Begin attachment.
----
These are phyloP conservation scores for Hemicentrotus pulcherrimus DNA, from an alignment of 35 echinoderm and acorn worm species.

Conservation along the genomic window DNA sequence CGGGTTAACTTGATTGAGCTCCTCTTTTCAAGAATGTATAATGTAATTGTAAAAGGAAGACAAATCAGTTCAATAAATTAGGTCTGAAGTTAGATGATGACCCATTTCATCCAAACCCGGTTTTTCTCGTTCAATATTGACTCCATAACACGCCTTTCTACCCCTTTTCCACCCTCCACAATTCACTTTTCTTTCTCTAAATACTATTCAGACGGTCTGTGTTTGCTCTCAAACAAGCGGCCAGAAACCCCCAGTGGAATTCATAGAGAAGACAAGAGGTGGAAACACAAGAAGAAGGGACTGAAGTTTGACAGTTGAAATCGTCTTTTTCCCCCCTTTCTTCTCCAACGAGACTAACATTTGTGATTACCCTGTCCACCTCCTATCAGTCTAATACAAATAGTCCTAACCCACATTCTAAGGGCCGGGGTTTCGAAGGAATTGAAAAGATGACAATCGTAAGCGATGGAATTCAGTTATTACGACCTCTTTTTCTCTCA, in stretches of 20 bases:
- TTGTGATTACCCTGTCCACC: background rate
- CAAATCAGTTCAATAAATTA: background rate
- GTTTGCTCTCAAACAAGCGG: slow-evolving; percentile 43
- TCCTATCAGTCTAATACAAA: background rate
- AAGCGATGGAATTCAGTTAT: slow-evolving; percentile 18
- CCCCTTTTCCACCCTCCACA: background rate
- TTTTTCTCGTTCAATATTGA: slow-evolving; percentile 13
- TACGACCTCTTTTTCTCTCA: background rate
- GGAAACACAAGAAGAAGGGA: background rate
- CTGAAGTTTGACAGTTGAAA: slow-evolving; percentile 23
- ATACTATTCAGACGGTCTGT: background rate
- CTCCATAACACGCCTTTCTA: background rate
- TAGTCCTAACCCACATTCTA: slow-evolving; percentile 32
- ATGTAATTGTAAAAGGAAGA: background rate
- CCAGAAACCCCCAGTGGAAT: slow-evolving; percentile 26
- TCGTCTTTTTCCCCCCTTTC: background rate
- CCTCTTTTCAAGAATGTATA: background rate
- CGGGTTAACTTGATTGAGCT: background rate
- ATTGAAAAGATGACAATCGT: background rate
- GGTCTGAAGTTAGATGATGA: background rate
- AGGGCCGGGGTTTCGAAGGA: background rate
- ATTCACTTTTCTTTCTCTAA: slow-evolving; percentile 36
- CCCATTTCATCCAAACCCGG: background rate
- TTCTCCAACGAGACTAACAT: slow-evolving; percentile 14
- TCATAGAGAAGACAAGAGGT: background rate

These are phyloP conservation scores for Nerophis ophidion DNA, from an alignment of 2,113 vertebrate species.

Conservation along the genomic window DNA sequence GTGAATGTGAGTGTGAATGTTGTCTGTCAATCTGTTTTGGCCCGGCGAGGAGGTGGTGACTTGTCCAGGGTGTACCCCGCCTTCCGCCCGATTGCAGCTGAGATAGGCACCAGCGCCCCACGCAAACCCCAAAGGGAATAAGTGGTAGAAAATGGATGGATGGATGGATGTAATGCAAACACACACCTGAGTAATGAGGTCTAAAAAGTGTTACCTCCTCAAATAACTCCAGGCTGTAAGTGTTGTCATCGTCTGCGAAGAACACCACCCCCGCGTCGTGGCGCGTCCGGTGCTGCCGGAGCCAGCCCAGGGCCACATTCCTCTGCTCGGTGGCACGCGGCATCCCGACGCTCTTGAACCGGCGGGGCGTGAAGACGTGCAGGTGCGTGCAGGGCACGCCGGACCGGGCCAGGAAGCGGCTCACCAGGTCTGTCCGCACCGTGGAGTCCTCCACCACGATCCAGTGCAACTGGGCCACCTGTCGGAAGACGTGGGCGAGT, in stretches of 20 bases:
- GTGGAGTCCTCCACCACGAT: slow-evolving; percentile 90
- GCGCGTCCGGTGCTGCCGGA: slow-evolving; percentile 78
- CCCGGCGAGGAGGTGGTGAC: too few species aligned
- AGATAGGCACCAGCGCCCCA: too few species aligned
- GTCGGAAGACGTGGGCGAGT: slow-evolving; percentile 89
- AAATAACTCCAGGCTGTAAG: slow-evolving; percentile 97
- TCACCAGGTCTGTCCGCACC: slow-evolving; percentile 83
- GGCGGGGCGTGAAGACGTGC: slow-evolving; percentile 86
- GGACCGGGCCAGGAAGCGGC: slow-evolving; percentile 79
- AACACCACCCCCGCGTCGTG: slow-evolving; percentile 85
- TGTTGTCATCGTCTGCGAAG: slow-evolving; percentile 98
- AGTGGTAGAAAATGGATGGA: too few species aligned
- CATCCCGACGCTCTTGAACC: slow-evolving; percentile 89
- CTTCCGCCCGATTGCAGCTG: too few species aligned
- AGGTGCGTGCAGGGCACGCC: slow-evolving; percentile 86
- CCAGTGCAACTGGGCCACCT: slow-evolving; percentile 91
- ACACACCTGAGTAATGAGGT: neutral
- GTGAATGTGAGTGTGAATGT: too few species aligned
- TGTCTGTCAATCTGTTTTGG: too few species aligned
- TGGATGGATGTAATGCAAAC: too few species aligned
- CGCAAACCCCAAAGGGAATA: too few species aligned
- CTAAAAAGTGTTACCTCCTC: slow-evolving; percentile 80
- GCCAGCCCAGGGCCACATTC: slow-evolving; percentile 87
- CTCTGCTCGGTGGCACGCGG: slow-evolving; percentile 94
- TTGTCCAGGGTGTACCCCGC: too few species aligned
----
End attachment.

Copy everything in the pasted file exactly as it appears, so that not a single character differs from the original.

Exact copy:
These are phyloP conservation scores for Hemicentrotus pulcherrimus DNA, from an alignment of 35 echinoderm and acorn worm species.

Conservation along the genomic window DNA sequence CGGGTTAACTTGATTGAGCTCCTCTTTTCAAGAATGTATAATGTAATTGTAAAAGGAAGACAAATCAGTTCAATAAATTAGGTCTGAAGTTAGATGATGACCCATTTCATCCAAACCCGGTTTTTCTCGTTCAATATTGACTCCATAACACGCCTTTCTACCCCTTTTCCACCCTCCACAATTCACTTTTCTTTCTCTAAATACTATTCAGACGGTCTGTGTTTGCTCTCAAACAAGCGGCCAGAAACCCCCAGTGGAATTCATAGAGAAGACAAGAGGTGGAAACACAAGAAGAAGGGACTGAAGTTTGACAGTTGAAATCGTCTTTTTCCCCCCTTTCTTCTCCAACGAGACTAACATTTGTGATTACCCTGTCCACCTCCTATCAGTCTAATACAAATAGTCCTAACCCACATTCTAAGGGCCGGGGTTTCGAAGGAATTGAAAAGATGACAATCGTAAGCGATGGAATTCAGTTATTACGACCTCTTTTTCTCTCA, in stretches of 20 bases:
- TTGTGATTACCCTGTCCACC: background rate
- CAAATCAGTTCAATAAATTA: background rate
- GTTTGCTCTCAAACAAGCGG: slow-evolving; percentile 43
- TCCTATCAGTCTAATACAAA: background rate
- AAGCGATGGAATTCAGTTAT: slow-evolving; percentile 18
- CCCCTTTTCCACCCTCCACA: background rate
- TTTTTCTCGTTCAATATTGA: slow-evolving; percentile 13
- TACGACCTCTTTTTCTCTCA: background rate
- GGAAACACAAGAAGAAGGGA: background rate
- CTGAAGTTTGACAGTTGAAA: slow-evolving; percentile 23
- ATACTATTCAGACGGTCTGT: background rate
- CTCCATAACACGCCTTTCTA: background rate
- TAGTCCTAACCCACATTCTA: slow-evolving; percentile 32
- ATGTAATTGTAAAAGGAAGA: background rate
- CCAGAAACCCCCAGTGGAAT: slow-evolving; percentile 26
- TCGTCTTTTTCCCCCCTTTC: background rate
- CCTCTTTTCAAGAATGTATA: background rate
- CGGGTTAACTTGATTGAGCT: background rate
- ATTGAAAAGATGACAATCGT: background rate
- GGTCTGAAGTTAGATGATGA: background rate
- AGGGCCGGGGTTTCGAAGGA: background rate
- ATTCACTTTTCTTTCTCTAA: slow-evolving; percentile 36
- CCCATTTCATCCAAACCCGG: background rate
- TTCTCCAACGAGACTAACAT: slow-evolving; percentile 14
- TCATAGAGAAGACAAGAGGT: background rate

These are phyloP conservation scores for Nerophis ophidion DNA, from an alignment of 2,113 vertebrate species.

Conservation along the genomic window DNA sequence GTGAATGTGAGTGTGAATGTTGTCTGTCAATCTGTTTTGGCCCGGCGAGGAGGTGGTGACTTGTCCAGGGTGTACCCCGCCTTCCGCCCGATTGCAGCTGAGATAGGCACCAGCGCCCCACGCAAACCCCAAAGGGAATAAGTGGTAGAAAATGGATGGATGGATGGATGTAATGCAAACACACACCTGAGTAATGAGGTCTAAAAAGTGTTACCTCCTCAAATAACTCCAGGCTGTAAGTGTTGTCATCGTCTGCGAAGAACACCACCCCCGCGTCGTGGCGCGTCCGGTGCTGCCGGAGCCAGCCCAGGGCCACATTCCTCTGCTCGGTGGCACGCGGCATCCCGACGCTCTTGAACCGGCGGGGCGTGAAGACGTGCAGGTGCGTGCAGGGCACGCCGGACCGGGCCAGGAAGCGGCTCACCAGGTCTGTCCGCACCGTGGAGTCCTCCACCACGATCCAGTGCAACTGGGCCACCTGTCGGAAGACGTGGGCGAGT, in stretches of 20 bases:
- GTGGAGTCCTCCACCACGAT: slow-evolving; percentile 90
- GCGCGTCCGGTGCTGCCGGA: slow-evolving; percentile 78
- CCCGGCGAGGAGGTGGTGAC: too few species aligned
- AGATAGGCACCAGCGCCCCA: too few species aligned
- GTCGGAAGACGTGGGCGAGT: slow-evolving; percentile 89
- AAATAACTCCAGGCTGTAAG: slow-evolving; percentile 97
- TCACCAGGTCTGTCCGCACC: slow-evolving; percentile 83
- GGCGGGGCGTGAAGACGTGC: slow-evolving; percentile 86
- GGACCGGGCCAGGAAGCGGC: slow-evolving; percentile 79
- AACACCACCCCCGCGTCGTG: slow-evolving; percentile 85
- TGTTGTCATCGTCTGCGAAG: slow-evolving; percentile 98
- AGTGGTAGAAAATGGATGGA: too few species aligned
- CATCCCGACGCTCTTGAACC: slow-evolving; percentile 89
- CTTCCGCCCGATTGCAGCTG: too few species aligned
- AGGTGCGTGCAGGGCACGCC: slow-evolving; percentile 86
- CCAGTGCAACTGGGCCACCT: slow-evolving; percentile 91
- ACACACCTGAGTAATGAGGT: neutral
- GTGAATGTGAGTGTGAATGT: too few species aligned
- TGTCTGTCAATCTGTTTTGG: too few species aligned
- TGGATGGATGTAATGCAAAC: too few species aligned
- CGCAAACCCCAAAGGGAATA: too few species aligned
- CTAAAAAGTGTTACCTCCTC: slow-evolving; percentile 80
- GCCAGCCCAGGGCCACATTC: slow-evolving; percentile 87
- CTCTGCTCGGTGGCACGCGG: slow-evolving; percentile 94
- TTGTCCAGGGTGTACCCCGC: too few species aligned